The U’s ski archives document events that have made Utah’s slopes the envy of the world.
Norwegian skier Alf Engen came to Utah in 1931, and the state—and its reputation as a tourist destination—soon were forever changed. Engen set numerous ski records throughout the 1930s and was a tireless promoter of and advocate for the Beehive State’s powdery slopes. In the above photo, he performs a textbook example of a double-pole turn at Alta, the Utah ski resort where he established a renowned ski school.
The University of Utah’s S. Joseph Quinney Outdoor Recreation Archives—known as the Utah Ski Archives—has been documenting the legacy of Engen, who died in 1997, as well as the history of skiing and other winter recreation in Utah and the Intermountain West. “The Utah Ski Archives is internationally recognized as one of the largest and most significant publicly available research collections on the history of skiing in the United States,” says Joyce Ogburn, dean of the Marriott Library.
In 1989, the staff of the library, with financial support from the Quinney Foundation (named for Joe Quinney, founder of Alta Ski Area, and his daughter Janet Quinney Lawson ex’44) began collecting photos, films, oral histories, scrapbooks, business records, posters, books, magazines—anything and everything—about Utah’s ski heritage. Since the archives’ founding, the Marriott Library has had a close and productive partnership with the Utah Ski Archives Board, an all-volunteer group of people who share a love of winter recreation. Every period of Utah history is documented, from old-time mail carriers on eight-foot-long snowshoes to world-class jumping tournaments in the 1930s. Parts of the collection also reflect the founding of Alta, Brighton, Park City, Snow Basin, and other Utah ski areas, as well as the development of snowboarding as a major player in the snow sports industry.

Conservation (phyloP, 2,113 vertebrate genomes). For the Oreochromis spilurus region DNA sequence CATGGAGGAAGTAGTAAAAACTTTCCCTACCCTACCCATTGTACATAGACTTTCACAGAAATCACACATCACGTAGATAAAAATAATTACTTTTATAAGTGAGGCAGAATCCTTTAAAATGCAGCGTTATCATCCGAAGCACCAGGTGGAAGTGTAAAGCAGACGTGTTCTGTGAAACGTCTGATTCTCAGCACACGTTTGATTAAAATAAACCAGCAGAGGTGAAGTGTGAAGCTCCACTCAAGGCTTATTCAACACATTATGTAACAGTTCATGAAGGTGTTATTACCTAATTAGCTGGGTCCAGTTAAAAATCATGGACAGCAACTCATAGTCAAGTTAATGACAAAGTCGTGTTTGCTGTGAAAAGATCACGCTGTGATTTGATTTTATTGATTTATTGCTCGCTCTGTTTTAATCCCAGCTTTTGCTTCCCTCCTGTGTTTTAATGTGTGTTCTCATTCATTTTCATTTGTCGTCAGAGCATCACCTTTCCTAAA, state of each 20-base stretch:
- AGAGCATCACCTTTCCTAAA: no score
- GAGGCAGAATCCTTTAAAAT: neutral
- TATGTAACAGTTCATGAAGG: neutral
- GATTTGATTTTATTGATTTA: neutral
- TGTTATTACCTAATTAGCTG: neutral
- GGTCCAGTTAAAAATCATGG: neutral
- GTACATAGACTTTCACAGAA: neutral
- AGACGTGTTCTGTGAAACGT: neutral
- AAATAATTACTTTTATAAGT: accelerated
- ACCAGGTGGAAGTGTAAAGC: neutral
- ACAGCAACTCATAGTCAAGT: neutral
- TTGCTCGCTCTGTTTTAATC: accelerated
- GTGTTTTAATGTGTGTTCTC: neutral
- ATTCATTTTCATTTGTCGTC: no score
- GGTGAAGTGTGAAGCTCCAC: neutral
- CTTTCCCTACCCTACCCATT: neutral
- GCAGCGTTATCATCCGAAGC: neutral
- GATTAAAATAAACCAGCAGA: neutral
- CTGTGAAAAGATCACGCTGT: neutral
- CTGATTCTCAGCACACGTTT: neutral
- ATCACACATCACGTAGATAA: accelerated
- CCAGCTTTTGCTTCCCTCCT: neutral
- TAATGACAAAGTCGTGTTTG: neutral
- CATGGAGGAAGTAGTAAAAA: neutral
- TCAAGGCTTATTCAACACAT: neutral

—Roy Webb BA’84 MS’91 is a multimedia archivist with the J. Willard Marriott Library